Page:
Palmer Museum of Art Showcases the Exuberant Mid-20th Century Art of Lucille Corcos

  • UNIVERSITY PARK, Pennsylvania
  • /
  • March 25, 2021

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Lucille Corcos, Everybody’s Downtown, 1948, tempera on board, 14-1/2 x 11-1/8 inches. Collection of David and Susan Werner

The Palmer Museum of Art at Penn State now presents The Wit and Whimsy of Lucille Corcos, an exhibition featuring the playful work of mid-twentieth-century artist and prolific illustrator Lucille Corcos (1908–1973). Organized by the Palmer Museum, the exhibition is the first devoted to Corcos in more than twenty-two years and her first solo museum exhibition ever.

“This vibrant exhibition shines the light on a little studied, but influential, figure in the development of the modernist primitivist tradition in American art,” said Erin M. Coe, director of the Palmer Museum of Art. “It provides a rare opportunity to see a broad range of works by an American woman artist who should be much better known.”

Lucille Corcos, At Grand Central Galleries, New York, 1940, 17-1/2 x 13-1/2 inches, watercolor and gouache on paper. Collection of David and Susan Werner

Lucille Corcos was born and raised in New York City and studied at the Art Students League in the late 1920s. Following her breakthrough cover for the January 1931 issue of Vanity Fair, her work became highly sought after by well-known magazines of the day, including Fortune, Life, and Vogue. In 1941, she and her family moved to upstate New York. She continued to excel in commercial illustration work and exhibited regularly at art galleries and museums, including participating almost annually in group shows at the Whitney Museum of American Art in the years between 1936 and 1954.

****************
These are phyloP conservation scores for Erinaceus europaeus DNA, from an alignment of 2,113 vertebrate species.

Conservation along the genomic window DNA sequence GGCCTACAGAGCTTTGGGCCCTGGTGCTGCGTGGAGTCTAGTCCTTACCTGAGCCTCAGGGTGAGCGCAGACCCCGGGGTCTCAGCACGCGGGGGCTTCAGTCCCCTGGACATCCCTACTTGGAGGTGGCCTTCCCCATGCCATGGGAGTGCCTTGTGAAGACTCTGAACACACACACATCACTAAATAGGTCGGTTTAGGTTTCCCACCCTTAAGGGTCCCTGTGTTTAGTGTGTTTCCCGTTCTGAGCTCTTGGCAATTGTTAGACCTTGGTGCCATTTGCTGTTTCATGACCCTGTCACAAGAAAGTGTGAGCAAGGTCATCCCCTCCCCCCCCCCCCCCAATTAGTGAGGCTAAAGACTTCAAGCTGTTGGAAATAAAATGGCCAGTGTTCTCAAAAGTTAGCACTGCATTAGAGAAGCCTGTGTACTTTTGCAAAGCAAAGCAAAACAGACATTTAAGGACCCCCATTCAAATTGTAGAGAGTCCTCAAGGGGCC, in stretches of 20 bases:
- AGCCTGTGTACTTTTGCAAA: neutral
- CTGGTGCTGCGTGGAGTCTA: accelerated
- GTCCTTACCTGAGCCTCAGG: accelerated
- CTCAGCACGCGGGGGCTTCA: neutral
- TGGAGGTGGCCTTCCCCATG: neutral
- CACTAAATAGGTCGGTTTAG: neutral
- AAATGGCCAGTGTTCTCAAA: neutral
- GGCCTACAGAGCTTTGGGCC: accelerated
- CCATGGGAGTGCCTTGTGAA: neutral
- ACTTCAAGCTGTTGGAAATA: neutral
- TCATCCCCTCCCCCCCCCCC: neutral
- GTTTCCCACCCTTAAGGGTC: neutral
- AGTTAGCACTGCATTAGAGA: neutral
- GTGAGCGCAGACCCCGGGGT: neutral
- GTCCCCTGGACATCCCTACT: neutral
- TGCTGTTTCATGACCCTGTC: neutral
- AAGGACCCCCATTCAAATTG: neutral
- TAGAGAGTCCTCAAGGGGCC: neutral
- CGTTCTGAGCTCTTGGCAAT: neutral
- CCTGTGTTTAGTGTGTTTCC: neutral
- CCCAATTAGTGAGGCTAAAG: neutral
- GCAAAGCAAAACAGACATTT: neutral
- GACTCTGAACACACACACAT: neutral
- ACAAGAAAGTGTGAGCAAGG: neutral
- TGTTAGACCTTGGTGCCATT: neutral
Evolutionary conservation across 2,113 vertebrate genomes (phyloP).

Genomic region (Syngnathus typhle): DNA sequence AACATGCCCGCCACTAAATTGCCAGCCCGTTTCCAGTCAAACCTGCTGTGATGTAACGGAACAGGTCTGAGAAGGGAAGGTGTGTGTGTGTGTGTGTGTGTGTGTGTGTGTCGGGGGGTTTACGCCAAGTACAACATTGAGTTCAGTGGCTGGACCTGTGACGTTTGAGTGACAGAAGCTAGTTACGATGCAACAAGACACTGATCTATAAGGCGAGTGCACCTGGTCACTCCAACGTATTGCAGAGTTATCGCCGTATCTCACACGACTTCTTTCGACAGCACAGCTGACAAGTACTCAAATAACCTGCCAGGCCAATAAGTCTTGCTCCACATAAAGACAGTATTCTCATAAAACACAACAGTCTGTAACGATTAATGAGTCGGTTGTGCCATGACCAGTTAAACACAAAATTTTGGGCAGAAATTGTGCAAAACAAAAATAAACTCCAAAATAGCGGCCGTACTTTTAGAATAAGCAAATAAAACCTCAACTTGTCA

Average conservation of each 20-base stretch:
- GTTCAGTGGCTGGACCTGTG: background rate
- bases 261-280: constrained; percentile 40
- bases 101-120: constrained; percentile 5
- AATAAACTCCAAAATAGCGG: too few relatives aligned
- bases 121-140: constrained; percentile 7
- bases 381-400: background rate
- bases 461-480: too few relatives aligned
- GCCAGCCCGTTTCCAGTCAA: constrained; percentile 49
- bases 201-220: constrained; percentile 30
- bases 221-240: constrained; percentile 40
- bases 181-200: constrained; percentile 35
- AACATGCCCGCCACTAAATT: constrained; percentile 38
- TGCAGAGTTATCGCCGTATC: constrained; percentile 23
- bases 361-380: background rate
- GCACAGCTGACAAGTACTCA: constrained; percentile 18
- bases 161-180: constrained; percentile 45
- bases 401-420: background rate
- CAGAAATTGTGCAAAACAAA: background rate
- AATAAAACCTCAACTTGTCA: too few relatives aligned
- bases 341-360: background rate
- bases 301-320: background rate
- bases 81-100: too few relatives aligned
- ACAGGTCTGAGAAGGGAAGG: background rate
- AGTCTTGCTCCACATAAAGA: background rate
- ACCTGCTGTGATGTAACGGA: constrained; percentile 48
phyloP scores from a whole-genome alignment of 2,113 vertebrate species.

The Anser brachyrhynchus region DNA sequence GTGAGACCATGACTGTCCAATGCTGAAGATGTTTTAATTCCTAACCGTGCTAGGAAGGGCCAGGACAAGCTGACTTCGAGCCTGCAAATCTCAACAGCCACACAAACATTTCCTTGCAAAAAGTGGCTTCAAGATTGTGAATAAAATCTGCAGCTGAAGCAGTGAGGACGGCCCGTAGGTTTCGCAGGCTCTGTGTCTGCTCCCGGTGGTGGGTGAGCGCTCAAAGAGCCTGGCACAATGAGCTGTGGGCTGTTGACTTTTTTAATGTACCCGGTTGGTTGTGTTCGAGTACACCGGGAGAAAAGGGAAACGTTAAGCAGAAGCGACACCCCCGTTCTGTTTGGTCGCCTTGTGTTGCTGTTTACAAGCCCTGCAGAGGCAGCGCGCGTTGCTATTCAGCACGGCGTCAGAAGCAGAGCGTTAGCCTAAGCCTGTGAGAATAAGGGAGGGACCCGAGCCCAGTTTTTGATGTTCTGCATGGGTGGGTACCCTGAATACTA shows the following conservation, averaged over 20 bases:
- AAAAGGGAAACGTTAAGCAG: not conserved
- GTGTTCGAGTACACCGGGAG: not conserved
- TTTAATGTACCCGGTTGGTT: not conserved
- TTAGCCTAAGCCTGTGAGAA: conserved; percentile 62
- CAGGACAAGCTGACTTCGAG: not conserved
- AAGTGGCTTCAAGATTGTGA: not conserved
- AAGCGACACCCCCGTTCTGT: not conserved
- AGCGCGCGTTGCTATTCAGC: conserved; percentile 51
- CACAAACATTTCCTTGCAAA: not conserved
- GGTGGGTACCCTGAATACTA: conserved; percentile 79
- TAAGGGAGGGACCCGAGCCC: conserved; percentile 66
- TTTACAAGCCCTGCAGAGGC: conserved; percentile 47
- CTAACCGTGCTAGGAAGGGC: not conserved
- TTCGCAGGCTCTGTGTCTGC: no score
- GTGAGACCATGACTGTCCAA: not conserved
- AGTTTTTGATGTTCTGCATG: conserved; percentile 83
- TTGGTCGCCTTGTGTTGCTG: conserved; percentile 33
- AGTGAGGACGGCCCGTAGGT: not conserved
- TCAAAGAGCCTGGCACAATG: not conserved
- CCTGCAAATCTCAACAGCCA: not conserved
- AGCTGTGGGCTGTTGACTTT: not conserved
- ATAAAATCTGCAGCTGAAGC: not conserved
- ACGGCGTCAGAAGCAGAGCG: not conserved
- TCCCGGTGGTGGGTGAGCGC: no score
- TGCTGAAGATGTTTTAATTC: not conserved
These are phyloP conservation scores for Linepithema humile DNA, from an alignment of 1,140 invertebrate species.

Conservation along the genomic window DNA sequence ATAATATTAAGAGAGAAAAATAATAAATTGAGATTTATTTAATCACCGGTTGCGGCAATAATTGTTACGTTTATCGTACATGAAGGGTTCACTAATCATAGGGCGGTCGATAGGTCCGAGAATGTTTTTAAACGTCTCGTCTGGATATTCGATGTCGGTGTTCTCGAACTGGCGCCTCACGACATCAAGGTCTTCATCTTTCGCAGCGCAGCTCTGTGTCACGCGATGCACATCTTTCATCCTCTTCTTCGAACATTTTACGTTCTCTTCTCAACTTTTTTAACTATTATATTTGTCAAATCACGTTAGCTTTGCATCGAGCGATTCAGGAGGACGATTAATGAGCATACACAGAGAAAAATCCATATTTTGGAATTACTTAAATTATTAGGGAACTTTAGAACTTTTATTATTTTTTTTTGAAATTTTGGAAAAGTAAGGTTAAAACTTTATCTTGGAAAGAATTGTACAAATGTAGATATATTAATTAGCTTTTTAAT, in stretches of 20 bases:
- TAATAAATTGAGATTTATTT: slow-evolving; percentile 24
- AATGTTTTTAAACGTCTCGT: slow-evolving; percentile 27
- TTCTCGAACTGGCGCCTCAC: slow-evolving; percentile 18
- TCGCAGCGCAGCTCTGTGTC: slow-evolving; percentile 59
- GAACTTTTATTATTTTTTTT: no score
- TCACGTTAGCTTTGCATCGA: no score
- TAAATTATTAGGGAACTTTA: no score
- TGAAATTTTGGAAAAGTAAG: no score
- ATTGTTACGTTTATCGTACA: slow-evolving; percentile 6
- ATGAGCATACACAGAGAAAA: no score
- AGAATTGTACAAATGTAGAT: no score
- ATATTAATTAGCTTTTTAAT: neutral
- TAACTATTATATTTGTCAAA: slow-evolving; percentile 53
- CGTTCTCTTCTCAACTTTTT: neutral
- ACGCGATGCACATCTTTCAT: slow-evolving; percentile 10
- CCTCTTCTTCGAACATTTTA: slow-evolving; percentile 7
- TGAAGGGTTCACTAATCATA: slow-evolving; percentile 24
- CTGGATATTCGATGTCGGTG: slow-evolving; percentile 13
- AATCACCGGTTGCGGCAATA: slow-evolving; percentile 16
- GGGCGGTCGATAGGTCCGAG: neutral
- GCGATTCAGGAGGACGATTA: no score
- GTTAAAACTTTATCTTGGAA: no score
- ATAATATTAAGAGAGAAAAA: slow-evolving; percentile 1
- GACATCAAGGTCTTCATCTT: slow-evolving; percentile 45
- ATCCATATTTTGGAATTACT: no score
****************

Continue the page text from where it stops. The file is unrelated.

The Wit and Whimsy of Lucille Corcos examines three pivotal decades of Corcos’s career through more than two dozen of 
her most significant tempera and watercolor paintings. Her small-scale, almost miniature, paintings in a semi-naïve style 
were lauded for their exactness in detail, multitude of figures, and unique aerial perspective. Corcos pioneered a distinctive 
cutaway technique that revealed the interiors of buildings, as if granting the observer the ability to see clear through solid 
walls. The exhibition brings together works recently acquired by the Palmer Museum and loans from several museums and
private collections. 

“Lucille Corcos, both in her life and in her work, had a flair for navigating different milieus—whether it was career ambitions and domestic demands or big-city spectacles and small-town gatherings,” said Adam Thomas, curator of American art at the Palmer Museum. “Her brightly colored and densely packed scenes often seem to straddle the line between exuberant celebrations and mischievous send-ups of social situations.”

The exhibition will be on view at the Palmer Museum of Art through May 9. For those who want to learn more about the artist, a virtual museum conversation on Corcos’s life and art led by curator Adam Thomas will take place on Thursday, April 8, at 4:00 p.m. Participants can register via the Palmer website. Registration link:

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